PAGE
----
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IndyCar Drivers’ View: Was the $1 Million Challenge a success?

Written by Archie O’Reilly

The NTT IndyCar Series’ first non-championship event since Surfers’ Paradise in 2008 has come to its conclusion at the exclusive Thermal Club facility in California. In the first event of this kind at Thermal, Alex Palou has come out on top to win $500,000 of a purse of over $1.7 million for the full field - the largest ever non-Indianapolis 500 prize. 

The non-points-paying, made-for-television weekend commenced with nine hours of testing on the idyllic 3.067-mile, 17-turn road course, which the series first visited for a pre-season test in 2023. The series used the event as an opportunity for teams to log track time as well as experimenting with a different format.

Following the testing time, split across four sessions on Friday and Saturday, there were two qualifying sessions - the groups having been determined by a draw ceremony on Thursday. These set the field for the two heat races on Sunday, from which the top six of each would transfer to the All-Star Race for a top prize of half-a-million dollars.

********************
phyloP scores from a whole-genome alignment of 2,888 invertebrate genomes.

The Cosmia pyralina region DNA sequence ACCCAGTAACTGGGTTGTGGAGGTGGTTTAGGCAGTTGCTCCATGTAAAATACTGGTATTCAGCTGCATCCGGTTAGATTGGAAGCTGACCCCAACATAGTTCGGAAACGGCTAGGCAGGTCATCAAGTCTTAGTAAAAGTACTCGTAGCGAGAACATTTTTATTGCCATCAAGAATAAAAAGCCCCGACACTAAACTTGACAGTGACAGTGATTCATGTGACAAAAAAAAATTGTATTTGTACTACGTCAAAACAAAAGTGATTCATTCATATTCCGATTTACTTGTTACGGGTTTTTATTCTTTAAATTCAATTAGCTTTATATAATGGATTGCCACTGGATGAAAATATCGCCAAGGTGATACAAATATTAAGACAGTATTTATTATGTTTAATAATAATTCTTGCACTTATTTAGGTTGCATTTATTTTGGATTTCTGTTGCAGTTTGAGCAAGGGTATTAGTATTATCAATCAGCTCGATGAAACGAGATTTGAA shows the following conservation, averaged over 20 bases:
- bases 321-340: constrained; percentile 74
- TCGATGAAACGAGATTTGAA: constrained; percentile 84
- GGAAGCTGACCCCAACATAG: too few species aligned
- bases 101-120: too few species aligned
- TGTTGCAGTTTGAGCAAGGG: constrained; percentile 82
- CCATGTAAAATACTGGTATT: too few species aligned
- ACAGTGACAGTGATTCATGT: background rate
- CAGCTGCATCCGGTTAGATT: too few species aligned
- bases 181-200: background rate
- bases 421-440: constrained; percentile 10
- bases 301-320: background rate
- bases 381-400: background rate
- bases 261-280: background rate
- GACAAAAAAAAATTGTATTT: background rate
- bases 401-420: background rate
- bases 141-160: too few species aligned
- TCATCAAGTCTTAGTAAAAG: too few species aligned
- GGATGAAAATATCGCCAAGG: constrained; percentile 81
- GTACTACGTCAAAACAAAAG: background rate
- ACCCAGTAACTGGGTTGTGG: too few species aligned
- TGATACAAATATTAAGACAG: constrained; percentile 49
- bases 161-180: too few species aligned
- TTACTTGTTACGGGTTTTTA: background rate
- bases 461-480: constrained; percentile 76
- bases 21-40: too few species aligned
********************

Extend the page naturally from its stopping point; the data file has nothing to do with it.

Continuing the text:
The jury is still out on whether the event was a success. There are elements to improve but simultaneously successes. A number of drivers weighed in over the weekend...

“I think it’s great, honestly,” Palou said when DIVEBOMB asked for his views on the event in a post-race media availability. “As fans and as drivers and as part of IndyCar, we want this to grow. We always ask for changes and for updates, to try new stuff even if it doesn’t go as well as we would think or as we want. 

“I think it was a success. Everything went smoothly. It was a completely different event than what we’ve been having in IndyCar for the past I don’t know how many years. Everything ran really well. I think it’s awesome that we tried. 

“I don’t know if I want this to take over our normal races. I wouldn’t mind, for example, middle of October or beginning of January, once the season is over or before it kicks in, to have a race like this to get everybody excited, to get all the team together, to have a test race that helps everybody. I think it was a success and a win for IndyCar.”

There were numerous festivities and quirks that made for a good environment around the weekend. Will Power played the drums at the draw ceremony, Team Penske teammate and second-place finisher Scott McLaughlin played golf nearby with some of his team and Rinus VeeKay indulged in some pickleball. Ice cream was also a highlight and talk of the town among many.